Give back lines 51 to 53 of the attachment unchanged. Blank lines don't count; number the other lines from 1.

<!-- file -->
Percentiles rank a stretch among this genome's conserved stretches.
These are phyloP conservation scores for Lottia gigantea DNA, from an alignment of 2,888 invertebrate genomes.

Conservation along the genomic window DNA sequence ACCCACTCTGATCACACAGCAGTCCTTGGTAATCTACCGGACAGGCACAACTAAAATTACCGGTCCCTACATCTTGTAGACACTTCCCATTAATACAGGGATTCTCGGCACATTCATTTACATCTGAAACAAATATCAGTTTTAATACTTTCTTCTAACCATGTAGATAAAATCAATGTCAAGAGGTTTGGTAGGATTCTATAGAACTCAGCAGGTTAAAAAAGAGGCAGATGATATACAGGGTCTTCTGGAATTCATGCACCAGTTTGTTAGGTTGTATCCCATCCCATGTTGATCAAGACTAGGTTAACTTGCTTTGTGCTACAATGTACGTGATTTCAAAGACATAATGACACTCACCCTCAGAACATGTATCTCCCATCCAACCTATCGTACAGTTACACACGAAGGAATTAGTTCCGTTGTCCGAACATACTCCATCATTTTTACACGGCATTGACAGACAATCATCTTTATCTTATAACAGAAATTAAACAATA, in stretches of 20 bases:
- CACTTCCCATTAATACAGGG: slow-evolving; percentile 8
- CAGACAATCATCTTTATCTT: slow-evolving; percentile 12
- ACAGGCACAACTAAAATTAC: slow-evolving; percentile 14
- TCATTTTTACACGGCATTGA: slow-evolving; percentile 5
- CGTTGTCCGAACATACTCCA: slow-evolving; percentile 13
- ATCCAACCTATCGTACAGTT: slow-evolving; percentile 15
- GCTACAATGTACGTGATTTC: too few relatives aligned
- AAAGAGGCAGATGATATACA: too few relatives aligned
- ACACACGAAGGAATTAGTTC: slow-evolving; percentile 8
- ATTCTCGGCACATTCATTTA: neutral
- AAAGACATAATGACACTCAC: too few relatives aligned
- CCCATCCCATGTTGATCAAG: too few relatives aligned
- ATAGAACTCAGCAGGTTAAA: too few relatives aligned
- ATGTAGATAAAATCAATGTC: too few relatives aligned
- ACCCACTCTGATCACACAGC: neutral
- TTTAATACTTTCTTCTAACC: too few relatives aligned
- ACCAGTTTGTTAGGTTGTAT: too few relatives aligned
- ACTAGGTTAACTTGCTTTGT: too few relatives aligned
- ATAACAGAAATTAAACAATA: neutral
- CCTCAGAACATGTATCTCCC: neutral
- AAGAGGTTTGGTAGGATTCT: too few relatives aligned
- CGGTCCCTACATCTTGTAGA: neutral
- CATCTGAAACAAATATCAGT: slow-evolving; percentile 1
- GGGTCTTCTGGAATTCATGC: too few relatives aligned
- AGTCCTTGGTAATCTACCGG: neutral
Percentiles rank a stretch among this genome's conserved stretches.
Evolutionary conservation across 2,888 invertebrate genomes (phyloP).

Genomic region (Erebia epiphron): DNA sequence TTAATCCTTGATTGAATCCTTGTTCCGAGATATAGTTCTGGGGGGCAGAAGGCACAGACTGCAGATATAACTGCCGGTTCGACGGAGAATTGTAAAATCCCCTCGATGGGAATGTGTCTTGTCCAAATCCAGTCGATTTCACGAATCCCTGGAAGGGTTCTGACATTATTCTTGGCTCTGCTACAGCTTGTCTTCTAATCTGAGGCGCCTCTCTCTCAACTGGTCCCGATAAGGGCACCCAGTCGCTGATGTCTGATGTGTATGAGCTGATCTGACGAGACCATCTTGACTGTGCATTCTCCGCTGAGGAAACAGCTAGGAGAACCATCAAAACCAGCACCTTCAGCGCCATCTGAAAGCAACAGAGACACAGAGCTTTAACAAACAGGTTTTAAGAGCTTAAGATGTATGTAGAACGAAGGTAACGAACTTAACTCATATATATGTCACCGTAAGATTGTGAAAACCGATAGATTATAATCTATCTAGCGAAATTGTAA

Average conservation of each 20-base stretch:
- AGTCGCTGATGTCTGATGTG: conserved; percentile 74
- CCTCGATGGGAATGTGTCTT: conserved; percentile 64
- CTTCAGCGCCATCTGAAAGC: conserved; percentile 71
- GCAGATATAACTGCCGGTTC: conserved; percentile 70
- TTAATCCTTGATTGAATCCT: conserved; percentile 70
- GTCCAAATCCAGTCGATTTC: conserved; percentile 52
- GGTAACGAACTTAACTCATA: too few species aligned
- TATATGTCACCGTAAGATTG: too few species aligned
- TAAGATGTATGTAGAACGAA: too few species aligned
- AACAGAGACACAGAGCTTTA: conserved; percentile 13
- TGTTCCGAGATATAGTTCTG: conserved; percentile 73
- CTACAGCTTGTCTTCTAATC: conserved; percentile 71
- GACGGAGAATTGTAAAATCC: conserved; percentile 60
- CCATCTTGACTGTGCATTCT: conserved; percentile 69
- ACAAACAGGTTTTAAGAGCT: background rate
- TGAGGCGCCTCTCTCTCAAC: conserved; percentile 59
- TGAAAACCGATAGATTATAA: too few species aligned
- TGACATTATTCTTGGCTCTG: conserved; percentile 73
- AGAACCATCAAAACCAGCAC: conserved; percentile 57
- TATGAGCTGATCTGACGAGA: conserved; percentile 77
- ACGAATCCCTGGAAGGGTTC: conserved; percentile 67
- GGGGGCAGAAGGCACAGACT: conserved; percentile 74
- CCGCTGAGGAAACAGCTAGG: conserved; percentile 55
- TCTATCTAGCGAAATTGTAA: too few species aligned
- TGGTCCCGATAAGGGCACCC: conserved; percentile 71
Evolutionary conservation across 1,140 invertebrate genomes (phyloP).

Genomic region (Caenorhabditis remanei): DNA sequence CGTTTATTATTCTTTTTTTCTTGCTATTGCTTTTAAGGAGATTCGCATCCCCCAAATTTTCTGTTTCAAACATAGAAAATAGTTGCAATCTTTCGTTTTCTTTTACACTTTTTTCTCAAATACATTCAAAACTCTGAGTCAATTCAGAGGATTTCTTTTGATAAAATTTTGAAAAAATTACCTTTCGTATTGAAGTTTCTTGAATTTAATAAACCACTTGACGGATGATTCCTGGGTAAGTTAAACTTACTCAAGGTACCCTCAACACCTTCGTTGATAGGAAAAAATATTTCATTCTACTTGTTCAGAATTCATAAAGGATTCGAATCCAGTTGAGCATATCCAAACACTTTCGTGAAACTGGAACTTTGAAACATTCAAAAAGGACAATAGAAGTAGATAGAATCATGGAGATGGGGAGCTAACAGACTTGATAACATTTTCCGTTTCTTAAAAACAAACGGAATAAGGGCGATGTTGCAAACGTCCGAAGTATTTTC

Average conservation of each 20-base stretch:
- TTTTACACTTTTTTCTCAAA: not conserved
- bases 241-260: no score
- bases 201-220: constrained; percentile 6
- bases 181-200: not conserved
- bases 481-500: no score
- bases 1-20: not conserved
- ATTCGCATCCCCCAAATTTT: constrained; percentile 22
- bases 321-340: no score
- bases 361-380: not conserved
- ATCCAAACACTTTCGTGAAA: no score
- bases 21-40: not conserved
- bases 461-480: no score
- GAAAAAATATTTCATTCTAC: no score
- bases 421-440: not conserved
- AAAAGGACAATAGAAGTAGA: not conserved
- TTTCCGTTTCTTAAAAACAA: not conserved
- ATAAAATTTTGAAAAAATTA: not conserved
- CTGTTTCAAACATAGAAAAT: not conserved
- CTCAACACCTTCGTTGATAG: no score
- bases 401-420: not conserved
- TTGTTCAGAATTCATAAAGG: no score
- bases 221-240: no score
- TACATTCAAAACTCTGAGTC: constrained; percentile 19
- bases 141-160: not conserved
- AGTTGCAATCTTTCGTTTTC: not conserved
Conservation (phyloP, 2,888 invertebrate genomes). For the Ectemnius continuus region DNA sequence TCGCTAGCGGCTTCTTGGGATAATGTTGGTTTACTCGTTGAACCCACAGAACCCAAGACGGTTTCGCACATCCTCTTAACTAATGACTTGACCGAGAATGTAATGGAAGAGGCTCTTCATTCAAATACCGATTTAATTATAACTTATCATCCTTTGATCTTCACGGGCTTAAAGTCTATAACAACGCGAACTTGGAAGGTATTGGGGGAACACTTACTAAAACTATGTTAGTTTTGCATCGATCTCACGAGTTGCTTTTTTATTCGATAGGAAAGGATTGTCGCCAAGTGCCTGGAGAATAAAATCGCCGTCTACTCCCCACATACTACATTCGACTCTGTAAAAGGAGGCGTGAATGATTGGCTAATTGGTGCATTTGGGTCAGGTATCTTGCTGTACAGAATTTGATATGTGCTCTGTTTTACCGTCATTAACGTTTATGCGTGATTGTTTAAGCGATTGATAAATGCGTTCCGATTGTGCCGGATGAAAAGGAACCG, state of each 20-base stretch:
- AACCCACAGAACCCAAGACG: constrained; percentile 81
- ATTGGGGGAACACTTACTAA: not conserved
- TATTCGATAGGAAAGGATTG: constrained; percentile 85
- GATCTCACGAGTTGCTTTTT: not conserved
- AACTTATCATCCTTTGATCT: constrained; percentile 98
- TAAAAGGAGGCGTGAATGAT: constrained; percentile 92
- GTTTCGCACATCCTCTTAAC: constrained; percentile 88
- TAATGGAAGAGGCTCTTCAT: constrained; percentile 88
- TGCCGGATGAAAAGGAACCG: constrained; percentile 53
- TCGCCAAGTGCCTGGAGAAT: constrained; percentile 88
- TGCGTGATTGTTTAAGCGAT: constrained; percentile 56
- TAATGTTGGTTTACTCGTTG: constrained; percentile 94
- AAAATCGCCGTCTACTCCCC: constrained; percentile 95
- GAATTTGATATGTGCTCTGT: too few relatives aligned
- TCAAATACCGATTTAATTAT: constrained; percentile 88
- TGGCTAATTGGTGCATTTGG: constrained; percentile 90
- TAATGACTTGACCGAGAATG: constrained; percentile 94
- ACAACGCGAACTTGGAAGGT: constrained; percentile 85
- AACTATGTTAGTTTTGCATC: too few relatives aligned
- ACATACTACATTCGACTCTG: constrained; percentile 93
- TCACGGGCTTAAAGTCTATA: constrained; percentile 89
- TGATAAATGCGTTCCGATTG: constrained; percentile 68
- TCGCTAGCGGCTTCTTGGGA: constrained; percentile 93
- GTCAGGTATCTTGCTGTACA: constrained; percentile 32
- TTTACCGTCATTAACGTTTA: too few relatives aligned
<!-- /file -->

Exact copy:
- AGAACCATCAAAACCAGCAC: conserved; percentile 57
- TATGAGCTGATCTGACGAGA: conserved; percentile 77
- ACGAATCCCTGGAAGGGTTC: conserved; percentile 67